Homeowners are no longer limited to the types of windows they can choose from. Gone are the days where your window would have to fit a specific covering. Today’s consumers are energy-conscious and want to reduce their heating and cooling costs in their homes. There are several window types that you can consider that will keep your bills low and your home looking beautiful.

If you are looking to replace existing windows, start by assessing where your temperature problems are exactly. There is no need to spend thousands on new windows if some caulk and weatherstripping would take care of air leaks. There are a few situations where you should definitely consider new windows:

Windows with temperature-conductive frames, sashes and single-pane glass – Homes with cheap, poor performing windows should be replaced with advanced models.

Windows in poor condition – Besides being less energy efficient, broken windows can lead to leaking water, increased indoor humidity, and pest infestations.

Safety issues – If your window does not open and close properly or has a weak structure, it should be replaced. Windows also act as exits in the case of emergency and should always operate properly.

There are four factors you should examine when choosing new windows: glass, frame, design, and installation.

Glass

The best glass you can get for your windows is double-pane with low-E glass and a vacuum-sealed argon fill. On average, it is $40 per window more than standard windows, but the extra cost is made up on your bills. The added cost of triple-pane or denser glass does not yield as much of a return on investment.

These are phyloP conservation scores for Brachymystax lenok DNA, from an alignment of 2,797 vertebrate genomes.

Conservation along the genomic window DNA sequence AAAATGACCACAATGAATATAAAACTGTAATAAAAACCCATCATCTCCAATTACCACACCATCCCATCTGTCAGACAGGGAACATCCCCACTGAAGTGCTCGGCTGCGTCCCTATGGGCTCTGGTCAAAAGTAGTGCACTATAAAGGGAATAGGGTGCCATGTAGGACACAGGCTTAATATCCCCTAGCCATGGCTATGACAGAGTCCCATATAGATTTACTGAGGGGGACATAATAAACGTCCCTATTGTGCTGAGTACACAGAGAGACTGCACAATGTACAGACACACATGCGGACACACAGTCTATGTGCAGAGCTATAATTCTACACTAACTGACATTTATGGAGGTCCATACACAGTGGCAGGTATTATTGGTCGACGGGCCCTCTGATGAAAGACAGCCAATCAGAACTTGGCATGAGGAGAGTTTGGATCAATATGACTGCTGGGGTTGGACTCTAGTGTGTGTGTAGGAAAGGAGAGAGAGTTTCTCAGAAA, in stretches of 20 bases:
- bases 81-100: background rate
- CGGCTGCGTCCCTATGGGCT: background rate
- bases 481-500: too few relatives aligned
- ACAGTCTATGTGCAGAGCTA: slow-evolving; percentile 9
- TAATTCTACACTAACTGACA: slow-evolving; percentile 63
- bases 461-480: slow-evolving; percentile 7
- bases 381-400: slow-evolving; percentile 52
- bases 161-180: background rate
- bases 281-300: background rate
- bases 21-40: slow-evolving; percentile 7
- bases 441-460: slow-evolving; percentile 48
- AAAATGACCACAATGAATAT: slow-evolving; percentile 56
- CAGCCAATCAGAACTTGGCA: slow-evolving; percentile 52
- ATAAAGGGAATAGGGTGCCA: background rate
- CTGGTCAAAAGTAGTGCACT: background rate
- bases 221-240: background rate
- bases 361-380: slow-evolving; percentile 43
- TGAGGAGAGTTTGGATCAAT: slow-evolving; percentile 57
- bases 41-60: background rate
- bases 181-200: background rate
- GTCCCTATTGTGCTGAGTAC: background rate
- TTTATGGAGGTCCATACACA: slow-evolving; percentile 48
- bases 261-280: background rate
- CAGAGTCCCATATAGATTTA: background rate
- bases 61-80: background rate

Frame

There are a few options you can choose to frame your windows.

Vinyl – This is the cheapest option, but it does not have to look cheap. There is high-quality vinyl available that can look great when installed correctly. These frames are limited in colour choices, though.

Aluminum – Not the most energy-efficient option, but it is ideal for areas that receive a lot of rain and humidity because of its strength.

Wood-clad – Offers the best of both worlds; low maintenance on the outside like vinyl or aluminum and temperature transfer resistant on the inside because of the wood. These frames are inclined to rot from water, though. Proper installation should include rubber sheaths around the classing to prevent water damage.

Composite – These are made from plastic resins and scrap wood shavings and look and act like wood without as much maintenance. The resins used are usually from recycled plastic making it an eco-friendly option as well.

Fibreglass – Technically composite windows made of a mixture of polyester resins and glass fibre. It is the most expensive option but is incredibly durable and energy efficient.

Design

Many homes are made with transoms, which are windows that are situated high on a wall and do not open. They usually exist for aesthetic purposes, but some manufacturers are designing transoms that can be opened. Window designs like radius-styles or half-moon shapes should be avoided if you prefer windows that can let in fresh air.

Installation

Even the most extravagant windows will not perform efficiently unless it is installed correctly. The cheapest part of window installation is caulking, but if not done carefully, water leaks are bound to happen eventually. Call an installer that will guarantee that you will get the most from your new windows. Millennium Windows and Doors Ltd. have experts with years of experience that can recommend the best options tailored to your needs and budget.


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